On June 19th I attended the Green Wheaton Gala at Brookside Gardens in celebration of their first anniversary.  If you, or anyone you know lives in the Wheaton area, you/they should check out their website to learn more about what they’re working on toward making Wheaton a more green and sustainable community.

On Wednesday, June 20th I attended the third public meeting of the Montgomery County Food Council 

On Thursday evening, June 21st, I headed downtown to mix and mingle at the Green America Happy Hour where we enjoyed locally produced food and then listened to four speakers who are on the front lines of creating a vibrant local food economy:

1. Jim Epstein, founder & chairman of  Blue Ridge Produce — Blue Ridge Produce is an aggregator of Virginia-grown fruits and vegetables for sale to wholesale buyers in the Washington, DC region.

2. Margarita Morgan-Hubbard, CEO of Eco-City Farms Located in Edmonston, Maryland, Eco-City Farms harnesses solar and geothermal power for growing vegetables, raising chickens for eggs, and keeping  bees. From August through December they harvested more than 600 pounds of local produce.

3. Ted Rouse, co-founder of  Big City Farms — Big City Farms in Baltimore grows and harvests fresh organic vegetables, supplying restaurants, grocery stores, farmers markets, and local distributors, all while turning deteriorating urban land into job-centers and profitable green spaces.

4. Andy Shallal, founder of  Busboys and Poets — With four locations in the Washington Metro area, Busboys and Poets is more than a restaurant, serving as a community resource for performers, activists, writers, and local nonprofit organizations, and supporting local farms and local clean energy.

Hearing from all of these speakers and how they are each creating and promoting different aspects of  a regional and local food system was so inspiring and very hopeful.

It is happening, friends!  We are, collectively moving ever closer to the “tipping point” when all of these various efforts toward healthier, more sustainable communities and economy will only become stronger and more a part of our collective every day.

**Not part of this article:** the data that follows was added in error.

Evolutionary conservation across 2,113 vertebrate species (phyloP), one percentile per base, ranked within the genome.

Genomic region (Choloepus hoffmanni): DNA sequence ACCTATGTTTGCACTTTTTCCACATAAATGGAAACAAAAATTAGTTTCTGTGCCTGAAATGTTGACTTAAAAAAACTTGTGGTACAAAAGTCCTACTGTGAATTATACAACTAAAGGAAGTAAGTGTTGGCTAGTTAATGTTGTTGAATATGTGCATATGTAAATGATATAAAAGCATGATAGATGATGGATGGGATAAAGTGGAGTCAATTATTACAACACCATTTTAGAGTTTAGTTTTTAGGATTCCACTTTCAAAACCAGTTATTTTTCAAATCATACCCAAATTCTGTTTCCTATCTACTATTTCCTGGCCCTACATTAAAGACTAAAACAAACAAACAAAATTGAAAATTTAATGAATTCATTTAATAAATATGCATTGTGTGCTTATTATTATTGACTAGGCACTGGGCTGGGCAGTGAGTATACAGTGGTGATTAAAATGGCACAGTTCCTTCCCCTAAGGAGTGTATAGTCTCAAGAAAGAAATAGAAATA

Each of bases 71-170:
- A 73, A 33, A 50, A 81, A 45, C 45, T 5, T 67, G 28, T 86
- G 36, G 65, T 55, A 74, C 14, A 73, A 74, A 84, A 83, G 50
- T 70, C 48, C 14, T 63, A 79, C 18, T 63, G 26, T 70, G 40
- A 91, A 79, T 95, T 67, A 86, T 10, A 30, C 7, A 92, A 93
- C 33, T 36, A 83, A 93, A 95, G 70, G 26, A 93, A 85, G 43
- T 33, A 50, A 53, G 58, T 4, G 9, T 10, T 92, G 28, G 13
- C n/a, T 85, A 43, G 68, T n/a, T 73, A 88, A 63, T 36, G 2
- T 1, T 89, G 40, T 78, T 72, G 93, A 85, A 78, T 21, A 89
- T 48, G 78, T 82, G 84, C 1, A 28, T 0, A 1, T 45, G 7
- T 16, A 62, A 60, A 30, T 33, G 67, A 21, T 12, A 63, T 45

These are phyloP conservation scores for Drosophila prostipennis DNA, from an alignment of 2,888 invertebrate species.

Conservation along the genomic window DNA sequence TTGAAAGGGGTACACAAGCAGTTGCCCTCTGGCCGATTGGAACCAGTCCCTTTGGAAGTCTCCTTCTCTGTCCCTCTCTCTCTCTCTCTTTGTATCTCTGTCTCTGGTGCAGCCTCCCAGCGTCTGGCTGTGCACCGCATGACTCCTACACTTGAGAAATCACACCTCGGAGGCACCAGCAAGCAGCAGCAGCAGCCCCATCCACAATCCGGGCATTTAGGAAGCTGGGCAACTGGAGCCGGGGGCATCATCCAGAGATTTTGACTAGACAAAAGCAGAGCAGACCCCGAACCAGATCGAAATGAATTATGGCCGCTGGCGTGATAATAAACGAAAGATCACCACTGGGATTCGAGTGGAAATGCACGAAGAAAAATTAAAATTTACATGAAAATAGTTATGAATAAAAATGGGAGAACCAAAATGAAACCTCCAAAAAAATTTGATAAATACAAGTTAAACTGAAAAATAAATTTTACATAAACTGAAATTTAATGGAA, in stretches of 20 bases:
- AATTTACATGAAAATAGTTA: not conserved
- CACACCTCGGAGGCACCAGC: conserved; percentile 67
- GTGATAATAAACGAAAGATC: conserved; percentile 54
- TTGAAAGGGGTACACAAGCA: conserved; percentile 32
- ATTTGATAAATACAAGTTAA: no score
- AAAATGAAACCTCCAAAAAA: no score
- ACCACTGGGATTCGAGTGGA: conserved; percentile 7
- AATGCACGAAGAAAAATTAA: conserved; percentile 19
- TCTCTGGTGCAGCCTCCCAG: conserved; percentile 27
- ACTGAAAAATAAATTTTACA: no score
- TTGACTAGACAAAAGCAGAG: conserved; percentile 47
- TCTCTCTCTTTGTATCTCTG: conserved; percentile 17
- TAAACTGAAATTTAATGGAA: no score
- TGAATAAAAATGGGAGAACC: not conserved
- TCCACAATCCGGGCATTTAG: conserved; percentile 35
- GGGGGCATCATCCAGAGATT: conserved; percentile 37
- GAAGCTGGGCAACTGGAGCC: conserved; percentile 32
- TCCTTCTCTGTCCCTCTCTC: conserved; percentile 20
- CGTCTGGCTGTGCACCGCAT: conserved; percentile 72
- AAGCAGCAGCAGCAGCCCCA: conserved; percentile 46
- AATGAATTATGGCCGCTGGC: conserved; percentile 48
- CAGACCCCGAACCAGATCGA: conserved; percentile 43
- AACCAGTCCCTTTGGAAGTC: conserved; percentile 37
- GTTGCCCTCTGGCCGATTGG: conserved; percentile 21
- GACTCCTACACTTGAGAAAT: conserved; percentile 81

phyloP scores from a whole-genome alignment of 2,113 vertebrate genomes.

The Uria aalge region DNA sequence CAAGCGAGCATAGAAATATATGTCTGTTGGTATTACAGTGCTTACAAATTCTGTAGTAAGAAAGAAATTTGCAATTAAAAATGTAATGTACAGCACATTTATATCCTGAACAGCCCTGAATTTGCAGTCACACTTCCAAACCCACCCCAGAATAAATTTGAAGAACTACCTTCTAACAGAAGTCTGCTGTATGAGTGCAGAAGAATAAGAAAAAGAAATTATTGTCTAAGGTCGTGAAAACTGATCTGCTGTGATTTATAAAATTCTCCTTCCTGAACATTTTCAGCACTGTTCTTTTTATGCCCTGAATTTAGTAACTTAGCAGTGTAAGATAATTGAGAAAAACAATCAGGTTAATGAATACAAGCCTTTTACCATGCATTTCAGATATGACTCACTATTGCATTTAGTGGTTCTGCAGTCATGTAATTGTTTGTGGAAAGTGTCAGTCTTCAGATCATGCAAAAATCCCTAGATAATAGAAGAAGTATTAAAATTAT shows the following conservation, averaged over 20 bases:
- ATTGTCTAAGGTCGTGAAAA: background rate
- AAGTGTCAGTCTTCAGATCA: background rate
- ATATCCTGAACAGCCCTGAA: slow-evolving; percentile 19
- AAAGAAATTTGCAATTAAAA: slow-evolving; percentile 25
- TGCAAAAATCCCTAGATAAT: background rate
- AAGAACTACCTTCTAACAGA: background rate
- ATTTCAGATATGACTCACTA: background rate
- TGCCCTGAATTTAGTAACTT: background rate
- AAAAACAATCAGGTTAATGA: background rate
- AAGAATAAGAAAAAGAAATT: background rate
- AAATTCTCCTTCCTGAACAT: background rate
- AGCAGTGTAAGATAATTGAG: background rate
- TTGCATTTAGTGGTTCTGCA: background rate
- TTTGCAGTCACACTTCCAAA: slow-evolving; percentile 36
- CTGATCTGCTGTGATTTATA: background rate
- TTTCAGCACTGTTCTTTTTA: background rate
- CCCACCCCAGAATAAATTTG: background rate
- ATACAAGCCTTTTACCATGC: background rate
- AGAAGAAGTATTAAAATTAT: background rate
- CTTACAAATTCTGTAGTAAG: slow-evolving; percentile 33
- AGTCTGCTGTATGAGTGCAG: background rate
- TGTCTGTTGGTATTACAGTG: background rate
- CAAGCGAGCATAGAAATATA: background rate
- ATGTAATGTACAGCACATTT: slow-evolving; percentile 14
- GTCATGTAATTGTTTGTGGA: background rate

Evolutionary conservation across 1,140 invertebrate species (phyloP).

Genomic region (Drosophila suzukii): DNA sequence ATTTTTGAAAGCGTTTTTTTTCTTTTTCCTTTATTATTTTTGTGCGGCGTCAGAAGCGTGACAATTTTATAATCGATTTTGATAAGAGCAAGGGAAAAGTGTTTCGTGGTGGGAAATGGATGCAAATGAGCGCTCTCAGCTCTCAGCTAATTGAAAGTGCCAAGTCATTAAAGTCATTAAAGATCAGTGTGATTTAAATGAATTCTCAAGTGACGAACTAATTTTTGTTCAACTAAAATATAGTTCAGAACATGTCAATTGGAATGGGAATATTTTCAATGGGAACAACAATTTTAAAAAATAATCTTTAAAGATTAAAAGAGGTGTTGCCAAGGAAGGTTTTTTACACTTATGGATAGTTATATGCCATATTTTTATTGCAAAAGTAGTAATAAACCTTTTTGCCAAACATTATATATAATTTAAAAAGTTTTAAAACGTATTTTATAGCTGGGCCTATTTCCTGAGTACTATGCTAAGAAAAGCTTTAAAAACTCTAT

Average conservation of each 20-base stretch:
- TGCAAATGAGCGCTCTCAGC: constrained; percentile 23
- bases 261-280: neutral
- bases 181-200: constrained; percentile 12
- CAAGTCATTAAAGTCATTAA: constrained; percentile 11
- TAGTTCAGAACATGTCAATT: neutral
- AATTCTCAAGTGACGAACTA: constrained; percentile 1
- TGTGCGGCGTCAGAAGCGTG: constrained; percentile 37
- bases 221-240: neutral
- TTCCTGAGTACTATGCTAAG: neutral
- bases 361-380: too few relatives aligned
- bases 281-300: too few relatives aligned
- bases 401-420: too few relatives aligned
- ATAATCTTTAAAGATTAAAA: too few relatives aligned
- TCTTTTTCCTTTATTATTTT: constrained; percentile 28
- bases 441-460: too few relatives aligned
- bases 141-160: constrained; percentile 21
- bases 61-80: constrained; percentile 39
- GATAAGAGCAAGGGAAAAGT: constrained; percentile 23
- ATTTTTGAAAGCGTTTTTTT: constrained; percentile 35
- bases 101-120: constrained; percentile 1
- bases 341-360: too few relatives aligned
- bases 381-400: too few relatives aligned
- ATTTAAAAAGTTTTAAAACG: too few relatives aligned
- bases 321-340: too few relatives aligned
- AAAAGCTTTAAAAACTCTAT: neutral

Together we will make the changes necessary to a more sustainable tomorrow.



Currently there are "3 comments" on this Article:

  1. With almost everything that appears to be building throughout this subject matter, a significant percentage of points of view tend to be somewhat exciting. On the other hand, I beg your pardon, because I do not give credence to your entire strategy, all be it radical none the less. It would seem to me that your remarks are generally not completely justified and in simple fact you are generally your self not really thoroughly confident of the argument. In any case I did take pleasure in examining it.

  2. Dude must be a salesman. The simple fact is that you can get these timeshares at 5% of the asking price online and on the secondary market. Don’t buy them from the salesman at the promo show. You are flushing your money down the drain. They are not investments, they do not increase in value, and most importantly the fees are pegged to interest rates so that you’ll pay more every year from here until you default on your contract. In times like these, it is plain stupid to be buying a package that dictates how you will spend you vacation every year. Not to mention if times get tight, this is something you cannot get rid of. You are locking yourself into a luxury that is overpriced, inflexible, and as plenty of these stories will attest sold, by people who straight up lie about the value, trade ability, and fee structure of these timeshares.

  3. I have 2, four year old children who are ENGROSSED in this program for the SECOND time today. Bravo, SF Ballet and PBS for airing it! (Their parents have also enjoyed it…twice.)